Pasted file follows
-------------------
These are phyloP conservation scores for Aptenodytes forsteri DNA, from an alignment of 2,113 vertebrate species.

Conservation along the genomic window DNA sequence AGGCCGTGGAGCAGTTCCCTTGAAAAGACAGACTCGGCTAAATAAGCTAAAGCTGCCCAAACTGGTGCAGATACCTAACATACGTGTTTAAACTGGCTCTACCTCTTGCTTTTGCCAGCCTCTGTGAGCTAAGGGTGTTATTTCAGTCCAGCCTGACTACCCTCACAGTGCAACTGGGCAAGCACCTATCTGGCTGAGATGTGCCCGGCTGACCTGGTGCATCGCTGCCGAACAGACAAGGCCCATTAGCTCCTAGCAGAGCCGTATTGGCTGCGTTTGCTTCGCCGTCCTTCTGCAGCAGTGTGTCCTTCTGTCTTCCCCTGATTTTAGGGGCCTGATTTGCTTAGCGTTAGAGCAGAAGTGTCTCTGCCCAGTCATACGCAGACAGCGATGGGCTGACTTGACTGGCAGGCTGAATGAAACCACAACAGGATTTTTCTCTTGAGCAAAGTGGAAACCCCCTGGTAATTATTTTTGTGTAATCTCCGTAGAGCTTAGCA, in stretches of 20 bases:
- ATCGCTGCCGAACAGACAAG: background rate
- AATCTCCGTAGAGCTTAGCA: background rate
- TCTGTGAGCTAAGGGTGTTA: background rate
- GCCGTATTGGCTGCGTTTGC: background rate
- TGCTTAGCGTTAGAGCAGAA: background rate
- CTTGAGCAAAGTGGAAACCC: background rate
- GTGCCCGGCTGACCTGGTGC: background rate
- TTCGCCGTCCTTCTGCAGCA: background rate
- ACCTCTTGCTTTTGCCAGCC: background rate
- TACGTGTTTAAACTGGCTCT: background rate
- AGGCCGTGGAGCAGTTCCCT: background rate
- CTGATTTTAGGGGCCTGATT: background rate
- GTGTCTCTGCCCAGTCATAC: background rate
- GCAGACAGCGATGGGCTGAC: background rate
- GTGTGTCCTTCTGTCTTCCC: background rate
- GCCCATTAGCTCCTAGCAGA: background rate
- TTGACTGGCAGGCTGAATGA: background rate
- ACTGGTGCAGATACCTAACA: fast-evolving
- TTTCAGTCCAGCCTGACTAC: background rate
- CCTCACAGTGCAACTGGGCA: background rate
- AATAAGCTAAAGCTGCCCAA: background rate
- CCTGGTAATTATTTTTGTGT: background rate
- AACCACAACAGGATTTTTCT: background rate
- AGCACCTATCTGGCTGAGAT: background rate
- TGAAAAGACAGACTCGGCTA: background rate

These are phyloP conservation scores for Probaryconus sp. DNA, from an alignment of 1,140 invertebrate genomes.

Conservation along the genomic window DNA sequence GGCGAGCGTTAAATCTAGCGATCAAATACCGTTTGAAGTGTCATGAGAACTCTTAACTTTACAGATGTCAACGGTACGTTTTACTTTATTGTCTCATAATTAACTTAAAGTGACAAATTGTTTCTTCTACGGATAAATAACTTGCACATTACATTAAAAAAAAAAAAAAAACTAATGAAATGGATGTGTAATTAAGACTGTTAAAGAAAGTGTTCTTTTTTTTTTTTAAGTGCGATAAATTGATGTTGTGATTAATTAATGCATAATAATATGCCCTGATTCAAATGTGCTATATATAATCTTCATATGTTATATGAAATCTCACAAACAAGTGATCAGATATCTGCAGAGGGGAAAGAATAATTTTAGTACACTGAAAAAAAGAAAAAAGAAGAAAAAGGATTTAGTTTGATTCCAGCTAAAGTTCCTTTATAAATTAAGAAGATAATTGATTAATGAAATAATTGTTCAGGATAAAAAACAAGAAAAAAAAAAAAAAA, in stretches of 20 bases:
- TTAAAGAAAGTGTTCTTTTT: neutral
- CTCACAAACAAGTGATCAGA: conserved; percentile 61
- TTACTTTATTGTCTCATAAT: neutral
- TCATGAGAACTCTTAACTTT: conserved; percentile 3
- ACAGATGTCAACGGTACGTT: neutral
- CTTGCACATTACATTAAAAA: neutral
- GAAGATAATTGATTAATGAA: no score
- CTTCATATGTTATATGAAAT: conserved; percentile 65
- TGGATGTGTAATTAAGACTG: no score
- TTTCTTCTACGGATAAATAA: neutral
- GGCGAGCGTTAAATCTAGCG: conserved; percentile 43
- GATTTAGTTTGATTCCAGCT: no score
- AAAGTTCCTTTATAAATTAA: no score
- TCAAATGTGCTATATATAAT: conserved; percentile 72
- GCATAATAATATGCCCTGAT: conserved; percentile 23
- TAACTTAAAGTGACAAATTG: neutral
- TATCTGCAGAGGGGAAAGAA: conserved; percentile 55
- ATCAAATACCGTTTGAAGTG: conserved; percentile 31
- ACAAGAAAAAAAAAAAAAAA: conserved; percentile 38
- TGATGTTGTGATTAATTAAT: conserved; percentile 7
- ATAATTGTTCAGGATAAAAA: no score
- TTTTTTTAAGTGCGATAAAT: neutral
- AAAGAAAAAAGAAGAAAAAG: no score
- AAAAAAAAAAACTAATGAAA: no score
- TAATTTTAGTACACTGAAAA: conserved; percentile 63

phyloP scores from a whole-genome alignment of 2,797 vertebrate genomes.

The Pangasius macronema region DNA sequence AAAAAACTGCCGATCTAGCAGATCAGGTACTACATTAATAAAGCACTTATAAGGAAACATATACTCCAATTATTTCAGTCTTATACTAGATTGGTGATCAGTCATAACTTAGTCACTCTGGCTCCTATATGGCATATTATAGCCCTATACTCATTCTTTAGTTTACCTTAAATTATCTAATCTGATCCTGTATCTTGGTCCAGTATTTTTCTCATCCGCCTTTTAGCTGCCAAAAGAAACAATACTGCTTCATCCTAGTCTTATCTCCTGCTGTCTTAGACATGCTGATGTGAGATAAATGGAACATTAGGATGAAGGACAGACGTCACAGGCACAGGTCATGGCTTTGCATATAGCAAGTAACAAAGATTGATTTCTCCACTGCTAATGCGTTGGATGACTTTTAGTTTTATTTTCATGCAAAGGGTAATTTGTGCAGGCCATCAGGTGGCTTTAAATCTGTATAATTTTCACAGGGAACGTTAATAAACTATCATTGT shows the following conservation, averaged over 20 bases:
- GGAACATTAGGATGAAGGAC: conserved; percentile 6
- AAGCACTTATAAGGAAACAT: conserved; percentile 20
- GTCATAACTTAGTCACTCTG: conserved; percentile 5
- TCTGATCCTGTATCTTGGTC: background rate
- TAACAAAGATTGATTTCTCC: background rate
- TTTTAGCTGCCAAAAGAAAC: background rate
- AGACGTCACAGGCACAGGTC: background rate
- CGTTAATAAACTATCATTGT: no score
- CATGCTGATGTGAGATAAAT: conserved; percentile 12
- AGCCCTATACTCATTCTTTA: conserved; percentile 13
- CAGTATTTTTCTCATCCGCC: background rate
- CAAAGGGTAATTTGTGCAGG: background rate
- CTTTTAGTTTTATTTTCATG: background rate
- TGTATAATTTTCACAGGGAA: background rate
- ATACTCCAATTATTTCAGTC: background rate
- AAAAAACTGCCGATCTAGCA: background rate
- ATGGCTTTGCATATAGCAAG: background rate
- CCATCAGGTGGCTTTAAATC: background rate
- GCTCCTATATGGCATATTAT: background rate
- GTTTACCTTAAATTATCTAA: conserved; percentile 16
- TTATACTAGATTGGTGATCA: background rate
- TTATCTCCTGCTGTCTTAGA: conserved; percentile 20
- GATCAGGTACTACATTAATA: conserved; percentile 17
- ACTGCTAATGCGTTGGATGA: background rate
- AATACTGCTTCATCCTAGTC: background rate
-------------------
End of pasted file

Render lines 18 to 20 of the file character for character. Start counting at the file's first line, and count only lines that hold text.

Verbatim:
- GCCCATTAGCTCCTAGCAGA: background rate
- TTGACTGGCAGGCTGAATGA: background rate
- ACTGGTGCAGATACCTAACA: fast-evolving